“Society is aware that promotion of prostitution and prostitution often result in the use of drugs, violence, and result in human trafficking,” the prosecutors wrote. “In this case by promoting prostitution, the defendant encouraged many men to engage in unsafe sex acts with his co-conspirator.”
But defense attorneys in the case are urging Mills to use the prosecution’s last plea agreement offer as her high-water mark in the sentencing, and that’s what Lilley and Nadeau are hoping will be a worst-case scenario.
The defense filed a motion Monday renewing arguments that the 12 promotion of prostitution counts should be thrown out post-conviction by the court on the grounds that the charges were too vaguely stated to be legal in the prosecution’s indictment.
The defense used the same argument seeking a late-trial acquittal on March 5 before the case was handed over to the jury for deliberations, but Mills denied the motion at that time.
If Mills accepts the argument this time around and arrests judgment on the 12 disputed counts, Lilley and Nadeau wrote in their Wednesday memorandum, Strong’s sentence should be no more than a $1,000 fine, with no jail time.
The defense attorneys on Wednesday also revived arguments from another unsuccessful March 5 motion, in which they argued that because the first count of promotion of prostitution was listed as covering a nearly two-year period from 2010-2012, the additional 11 counts, which list individual monthlong stretches within that overarching time period, are redundant and should be dismissed.
Nadeau and Lilley wrote that, if Mills does not toss the 12 promotion counts outright, she should only sentence Strong on the one count of conspiracy to promote prostitution and one count of promoting prostitution. The defense attorneys argue the sentence in that case should be no more than 14 days in jail and $2,000 in fines.
The case has attracted worldwide media attention, in part because Wright allegedly kept a list of more than 150 johns, including nearly 70 who have been charged in the case.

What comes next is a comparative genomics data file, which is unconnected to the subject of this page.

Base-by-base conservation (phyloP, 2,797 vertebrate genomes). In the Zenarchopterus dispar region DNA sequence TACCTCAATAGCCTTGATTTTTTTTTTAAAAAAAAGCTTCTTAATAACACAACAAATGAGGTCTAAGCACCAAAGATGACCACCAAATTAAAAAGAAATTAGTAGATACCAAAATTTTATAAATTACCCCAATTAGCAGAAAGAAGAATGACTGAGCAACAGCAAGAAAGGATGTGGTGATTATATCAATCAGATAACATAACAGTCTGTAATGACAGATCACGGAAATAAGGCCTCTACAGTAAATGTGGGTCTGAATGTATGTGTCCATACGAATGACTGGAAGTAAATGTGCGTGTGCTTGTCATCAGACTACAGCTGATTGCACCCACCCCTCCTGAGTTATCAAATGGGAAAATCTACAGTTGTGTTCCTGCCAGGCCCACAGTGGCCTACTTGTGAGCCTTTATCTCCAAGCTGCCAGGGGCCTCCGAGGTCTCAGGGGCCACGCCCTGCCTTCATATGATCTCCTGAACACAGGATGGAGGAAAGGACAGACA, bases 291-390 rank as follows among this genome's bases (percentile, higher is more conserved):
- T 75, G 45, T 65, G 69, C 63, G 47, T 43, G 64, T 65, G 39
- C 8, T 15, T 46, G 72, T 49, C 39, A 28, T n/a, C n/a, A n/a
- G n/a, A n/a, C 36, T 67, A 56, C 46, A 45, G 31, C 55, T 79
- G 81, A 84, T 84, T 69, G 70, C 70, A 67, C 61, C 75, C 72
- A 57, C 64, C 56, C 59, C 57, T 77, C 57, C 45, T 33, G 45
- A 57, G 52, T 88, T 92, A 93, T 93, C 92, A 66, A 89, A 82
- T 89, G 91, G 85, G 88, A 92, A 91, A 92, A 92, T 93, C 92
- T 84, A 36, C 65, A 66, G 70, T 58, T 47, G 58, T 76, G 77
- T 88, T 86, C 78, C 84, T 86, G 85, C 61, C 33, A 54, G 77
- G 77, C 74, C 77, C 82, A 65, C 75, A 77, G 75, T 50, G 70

In his Monday motion, Lilley reiterated the case his team made during its March 5 acquittal argument, this time with the verdict having been rendered. He argued again that Strong’s indictment, which simply counted 12 instances in which Strong allegedly “did knowingly promote prostitution as defined” in Maine law. Lilley did not challenge the conspiracy count in that motion.
Lilley wrote Monday that Maine law includes seven possible ways in which “promotion” can be defined, leaving the indictment too vague to be legal.
Among the ways prostitution can be promoted, as defined by Maine law, are “publicly soliciting patrons,” “receiving a [financial] benefit from … the proceeds of prostitution,” or “permitting a place … to be regularly used for prostitution.” Another subsection of the definition simply defines promotion as “causing or aiding another to commit or engage in prostitution, other than as a patron.”
Lilley argued throughout the trial that prosecutors had no evidence that Strong sought customers for the alleged operation or that he profited from it.
But McGettigan from the district attorney’s office countered during the trial that Strong did not need to solicit johns or make money out of the deal in order to be guilty of promotion. She introduced text message and email evidence that Strong and Wright corresponded regularly about the alleged prostitution, trading comments about ledgers detailing appointments with clients, sexual services provided and amounts charged.
In her memorandum filed Wednesday, McGettigan went a step further and alleged that Strong did, in fact, profit from the prostitution, writing that the Thomaston man deposited 20 percent of the proceeds from the business while Wright allegedly took the other 80 percent. Prosecutors alleged in the memorandum that the operation generated $150,000 in revenue during the two-year period.